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Morning Roundup: Rule says visitors not welcome on 2nd floor at statehouse

At the statehouse, North Carolina's people are prohibited from visiting the second floor - the floor where lobbyists lobby and lawmakers make laws. The rule is posted on a concrete wall in the lobby, written in roughly 12-point font, behind glass and a black frame, tucked in a corner behind a leafy potted tree.

The language is nearly 25 years old, and few lawmakers knew it even existed until Thursday, when House Speaker Thom Tillis' office invoked it - for first time in anyone's memory - to clear a group of demonstrators from the hall outside his office. Read more here.

In other news:

-- Democrat Brad Miller says he won't run for governor and Republican Pat McCrory declared in a Raleigh event he's halfway to his goal. And Republicans rallied against President Barack Obama in Charlotte.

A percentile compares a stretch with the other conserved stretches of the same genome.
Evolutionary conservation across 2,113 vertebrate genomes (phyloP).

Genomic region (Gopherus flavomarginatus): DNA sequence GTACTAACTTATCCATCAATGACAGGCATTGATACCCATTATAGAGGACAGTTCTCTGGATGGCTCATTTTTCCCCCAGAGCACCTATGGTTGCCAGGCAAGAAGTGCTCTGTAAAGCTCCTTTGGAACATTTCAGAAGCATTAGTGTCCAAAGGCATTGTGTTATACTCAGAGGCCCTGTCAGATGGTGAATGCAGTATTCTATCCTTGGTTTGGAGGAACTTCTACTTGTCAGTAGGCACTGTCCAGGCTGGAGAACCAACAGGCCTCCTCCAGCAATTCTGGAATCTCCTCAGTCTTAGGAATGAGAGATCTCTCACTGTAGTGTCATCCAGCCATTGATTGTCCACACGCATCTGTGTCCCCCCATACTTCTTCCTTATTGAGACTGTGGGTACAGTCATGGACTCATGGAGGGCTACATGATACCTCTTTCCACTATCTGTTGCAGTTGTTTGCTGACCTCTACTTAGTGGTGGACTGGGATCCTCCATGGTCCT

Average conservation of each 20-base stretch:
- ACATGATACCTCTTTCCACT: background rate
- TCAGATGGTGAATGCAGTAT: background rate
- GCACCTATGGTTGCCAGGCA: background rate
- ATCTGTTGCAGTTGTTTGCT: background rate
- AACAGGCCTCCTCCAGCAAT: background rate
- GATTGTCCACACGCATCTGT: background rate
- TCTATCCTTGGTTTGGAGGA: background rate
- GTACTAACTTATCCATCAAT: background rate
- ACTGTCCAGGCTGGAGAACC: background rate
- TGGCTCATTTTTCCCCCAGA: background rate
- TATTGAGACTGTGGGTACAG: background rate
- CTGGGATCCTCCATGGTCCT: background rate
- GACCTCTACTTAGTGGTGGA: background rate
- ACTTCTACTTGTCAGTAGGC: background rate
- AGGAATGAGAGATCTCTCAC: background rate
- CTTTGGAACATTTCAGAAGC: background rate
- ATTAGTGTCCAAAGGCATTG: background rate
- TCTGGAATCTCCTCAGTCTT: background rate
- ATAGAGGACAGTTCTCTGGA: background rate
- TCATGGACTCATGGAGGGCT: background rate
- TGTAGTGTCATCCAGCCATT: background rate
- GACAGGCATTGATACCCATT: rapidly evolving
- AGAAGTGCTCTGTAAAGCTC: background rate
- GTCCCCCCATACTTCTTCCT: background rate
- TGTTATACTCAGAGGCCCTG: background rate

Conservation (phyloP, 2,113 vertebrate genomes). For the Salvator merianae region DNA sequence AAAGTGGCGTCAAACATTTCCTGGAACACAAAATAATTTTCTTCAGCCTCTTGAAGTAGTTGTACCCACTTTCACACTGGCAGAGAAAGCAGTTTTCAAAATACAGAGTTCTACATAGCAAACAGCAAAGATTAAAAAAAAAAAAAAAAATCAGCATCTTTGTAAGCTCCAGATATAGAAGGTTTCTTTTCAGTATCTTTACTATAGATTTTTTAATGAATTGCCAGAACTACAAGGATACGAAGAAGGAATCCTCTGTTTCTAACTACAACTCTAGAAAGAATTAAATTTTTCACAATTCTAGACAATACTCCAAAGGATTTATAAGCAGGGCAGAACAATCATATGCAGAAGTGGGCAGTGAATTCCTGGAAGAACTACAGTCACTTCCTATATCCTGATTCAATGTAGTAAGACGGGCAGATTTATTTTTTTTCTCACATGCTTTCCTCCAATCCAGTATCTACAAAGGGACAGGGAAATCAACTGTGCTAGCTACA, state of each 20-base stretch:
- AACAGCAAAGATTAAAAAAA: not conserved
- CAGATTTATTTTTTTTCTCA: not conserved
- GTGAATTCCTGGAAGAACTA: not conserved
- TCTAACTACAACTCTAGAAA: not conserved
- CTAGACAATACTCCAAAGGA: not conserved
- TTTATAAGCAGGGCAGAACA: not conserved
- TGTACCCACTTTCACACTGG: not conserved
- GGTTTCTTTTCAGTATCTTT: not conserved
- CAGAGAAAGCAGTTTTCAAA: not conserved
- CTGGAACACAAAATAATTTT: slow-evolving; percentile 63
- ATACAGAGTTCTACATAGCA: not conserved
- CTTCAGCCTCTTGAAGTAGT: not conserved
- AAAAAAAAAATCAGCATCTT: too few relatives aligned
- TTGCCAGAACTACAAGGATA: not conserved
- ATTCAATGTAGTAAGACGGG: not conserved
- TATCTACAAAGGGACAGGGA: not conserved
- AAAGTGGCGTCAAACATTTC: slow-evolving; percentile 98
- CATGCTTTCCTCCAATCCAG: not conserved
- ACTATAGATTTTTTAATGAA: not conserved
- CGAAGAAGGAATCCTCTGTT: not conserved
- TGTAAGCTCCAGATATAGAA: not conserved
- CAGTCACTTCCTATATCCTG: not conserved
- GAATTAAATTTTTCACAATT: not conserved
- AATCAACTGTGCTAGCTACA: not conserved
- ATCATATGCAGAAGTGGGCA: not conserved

--Prosecutors want to play a bigger role in the state's Innocence Inquiry Commission, the 5-year-old panel that reviews convicted felons' claims that they didn't commit a crime. Read here.

--State budget cuts put N.C. State University in triage mode. Read here.

--And the treasurer for John Edwards campaign says he never saw the 2011 campaign reports.
 


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"The Upper Room"

A few years ago I recall Bev asked for a significant increase on each pack of cigarettes sold in North Carolina as part of a budget proposal.  I don't think anything became of her proposal.  Do you think that had anything to do with lobbyists?  Were there lobbyists back then or did lobbying originate when the Republicans took over?   Everyone must have been really happy these past 25 years since no one ever wandered up to the 2nd floor.   

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